DOVER, N.H. — Bree Messier has found everything she needs for her children through Maine’s health care program.
The Berwick, Maine, resident moved from Somersworth in 2006 and says she remains in Maine for the health care coverage, with all three of her children currently on MaineCare.
Messier has a 13-year-old son, a 10-year-old girl, and a 4-year-old son. Her daughter, she said, is behind cognitively, her son suffers from suicidal ideation, and both have received helpful services through MaineCare.
“The services Maine provides for her are outstanding,” Messier said of her daughter.
A counselor is provided through the school as part of a mental health program, which a child can use whether they are covered by MaineCare or another provider.
MaineCare also has provided Messier with a counselor who comes to her home to work with her son as well as someone who comes to her home to help her daughter if more work is needed in addition to school counseling.
“There is in-home support where you have a clinician that helps you deal and cope with difficult parental things with your children,” Messier said.
Messier is also covered by MaineCare because she fits the guidelines for a family of four. The program covers physical health, dental and mental health.
When she was living in Somersworth, Messier recalls feeling as though she didn’t get much help through the state. Her two older children were covered by Healthy Kids, but Messier was unable to receive coverage unless she was pregnant, and the benefits for her children were not as extensive, she said.
Maine “seems to have a lot more services,” she said.
Each state contracts for different benefits packages, and states have some flexibility in how much funding they put into Medicaid, what they choose to cover and what eligibility they would like to institute, according to Holly Connor, director of Application Assistance at New Hampshire Healthy Kids.
Healthy Kids administers a silver plan and a buy-in plan. The Medicaid program — the Gold Plan — is handled through the Department of Health and Human Services.
Each plan has income-related eligibility requirements based on the federal poverty level. Those on the Silver Plan fall between 186 to 300 percent of the poverty level and those in the buy-in plan fall between 300 and 400 percent of the poverty level. The buy-in is a non-subsidized program in which the family pays the whole premium.
“It’s all about eligibility and whether they meet that eligibility,” said Gail Garceau, president and CEO of Healthy Kids. “Children that are deemed eligible for a specific program go into the program.”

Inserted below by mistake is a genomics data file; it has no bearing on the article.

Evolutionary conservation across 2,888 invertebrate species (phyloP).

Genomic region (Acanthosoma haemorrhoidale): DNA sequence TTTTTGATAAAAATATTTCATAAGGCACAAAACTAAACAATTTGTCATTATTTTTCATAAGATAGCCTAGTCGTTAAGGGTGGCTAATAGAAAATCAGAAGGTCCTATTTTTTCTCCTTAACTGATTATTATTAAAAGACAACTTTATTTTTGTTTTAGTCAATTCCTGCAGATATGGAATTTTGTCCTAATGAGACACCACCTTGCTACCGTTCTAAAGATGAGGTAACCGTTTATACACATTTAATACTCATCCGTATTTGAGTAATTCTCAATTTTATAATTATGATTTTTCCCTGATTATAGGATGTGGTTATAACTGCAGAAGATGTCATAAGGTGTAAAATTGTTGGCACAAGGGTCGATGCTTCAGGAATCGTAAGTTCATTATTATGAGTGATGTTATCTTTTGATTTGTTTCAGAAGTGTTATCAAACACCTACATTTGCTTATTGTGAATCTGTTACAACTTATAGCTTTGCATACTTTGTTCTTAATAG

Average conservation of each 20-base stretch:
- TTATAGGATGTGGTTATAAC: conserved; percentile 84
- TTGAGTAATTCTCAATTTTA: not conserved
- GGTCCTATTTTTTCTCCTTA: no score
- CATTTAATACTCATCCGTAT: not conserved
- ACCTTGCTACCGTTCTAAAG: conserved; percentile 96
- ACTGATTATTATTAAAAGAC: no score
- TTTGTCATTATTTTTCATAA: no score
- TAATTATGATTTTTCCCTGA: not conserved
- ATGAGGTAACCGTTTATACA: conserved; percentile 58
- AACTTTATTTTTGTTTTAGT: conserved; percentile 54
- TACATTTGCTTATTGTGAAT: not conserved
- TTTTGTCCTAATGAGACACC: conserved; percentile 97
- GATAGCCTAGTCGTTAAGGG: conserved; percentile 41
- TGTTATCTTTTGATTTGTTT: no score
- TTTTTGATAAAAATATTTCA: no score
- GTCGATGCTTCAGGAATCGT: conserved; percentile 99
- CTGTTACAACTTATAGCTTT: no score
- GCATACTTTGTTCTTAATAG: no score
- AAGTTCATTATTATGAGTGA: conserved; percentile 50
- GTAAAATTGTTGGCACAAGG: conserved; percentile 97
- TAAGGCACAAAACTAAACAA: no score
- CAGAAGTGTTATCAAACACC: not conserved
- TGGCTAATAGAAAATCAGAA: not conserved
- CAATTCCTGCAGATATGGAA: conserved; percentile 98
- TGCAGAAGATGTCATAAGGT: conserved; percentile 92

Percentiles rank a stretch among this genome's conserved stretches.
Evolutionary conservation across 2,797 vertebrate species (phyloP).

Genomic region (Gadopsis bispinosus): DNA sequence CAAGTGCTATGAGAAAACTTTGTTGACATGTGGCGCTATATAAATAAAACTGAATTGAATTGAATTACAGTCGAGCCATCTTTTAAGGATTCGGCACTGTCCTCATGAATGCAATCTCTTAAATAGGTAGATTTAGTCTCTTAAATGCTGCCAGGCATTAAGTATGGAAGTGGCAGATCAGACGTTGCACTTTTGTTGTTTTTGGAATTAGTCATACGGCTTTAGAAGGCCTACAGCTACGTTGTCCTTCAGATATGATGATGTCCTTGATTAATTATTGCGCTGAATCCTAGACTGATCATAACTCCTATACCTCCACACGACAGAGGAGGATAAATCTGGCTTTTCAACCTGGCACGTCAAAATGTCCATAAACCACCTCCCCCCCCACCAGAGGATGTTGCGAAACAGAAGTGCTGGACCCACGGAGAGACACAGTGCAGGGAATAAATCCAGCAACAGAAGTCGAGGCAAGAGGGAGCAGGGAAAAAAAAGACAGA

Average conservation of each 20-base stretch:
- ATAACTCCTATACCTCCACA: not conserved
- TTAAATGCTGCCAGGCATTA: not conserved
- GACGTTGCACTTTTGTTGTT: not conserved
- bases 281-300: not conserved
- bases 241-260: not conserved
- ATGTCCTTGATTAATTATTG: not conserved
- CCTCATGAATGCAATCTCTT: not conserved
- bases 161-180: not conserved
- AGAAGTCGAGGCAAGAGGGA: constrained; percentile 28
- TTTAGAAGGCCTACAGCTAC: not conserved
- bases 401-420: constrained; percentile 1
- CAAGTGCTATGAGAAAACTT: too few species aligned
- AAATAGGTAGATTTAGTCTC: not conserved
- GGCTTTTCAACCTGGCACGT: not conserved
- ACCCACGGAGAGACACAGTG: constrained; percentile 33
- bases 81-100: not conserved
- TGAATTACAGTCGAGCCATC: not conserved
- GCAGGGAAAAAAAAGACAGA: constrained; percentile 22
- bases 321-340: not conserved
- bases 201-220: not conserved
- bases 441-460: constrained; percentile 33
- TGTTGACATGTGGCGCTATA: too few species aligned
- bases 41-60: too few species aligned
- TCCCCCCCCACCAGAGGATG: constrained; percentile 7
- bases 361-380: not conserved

Garceau explained that Healthy Kids provides access to affordable, quality health care and signs children up for coverage. Once they’re signed up, Healthy Kids defers the family to their vendor, Harvard Pilgrim Health Care, for specific questions about benefits.
MaineCare, that state’s Medicaid program, requires a poverty level of up to 200 percent of the federal level, which works out to about $44,000 in annual income for a family of four.
MaineCare covers children up to the age of 18 and adults with children who are eligible for the program.
John Martins, communications director for the Maine Department of Health and Human Services, said Maine’s poverty level requirements are on the high end compared to other states, adding that Gov. Paul LePage is hoping to put Maine’s guidelines more in line with the federal requirements.
“Our program is probably more generous than some others,” Martins said.
MaineCare covers medically necessary services, including for children with intellectual disabilities, in the most appropriate settings, according to Sarah Stewart, acting director of Program Management at the Maine DHHS.
Services in a school setting include physical therapy, occupational therapy, speech therapy, behavioral health services and services known as habilitation services for children with cognitive impairments and functional limitations, which are only available for children who have had a comprehensive assessment, with such services authorized before they are administered.
The recent budgets set for New Hampshire and Maine didn’t make many changes to the health care programs.
Garceau said one thing that has affected Healthy Kids is Gov. John Lynch’s announcement that the state would no longer be contracting with Healthy Kids to administer the Children’s Health Insurance Program, or CHIP, which is the same as the Silver Plan. Those children in the Silver Plan would be transferred to Medicaid Managed Care.
Garceau said those children would still have coverage, but the major difference would be they would no longer have access to the same health care plans with Harvard Pilgrim Health Care and Delta Dental.
“Will there be difficulty accessing the same care?” she asked, adding Medicaid Managed Care will come into effect July 2012, at which time “tens of thousands” of children covered by Healthy Kids will no longer be able to use that program. “We do outreach, education and assistance, renewal and retention. One would hope the state would do its customer service.”
Martins said most proposed cuts to Medicaid were shot down in the Legislature, and overall, MaineCare came out of the budget process “really well.”
Messier said she does have concerns about whether eligibility requirements will change in Maine, as the health care has been a top benefit of her having moved to the state.
“New Hampshire should follow Maine, because the services are great,” she said.
Copyright (c) 2011, Foster’s Daily Democrat, Dover, N.H.
Distributed by McClatchy-Tribune Information Services.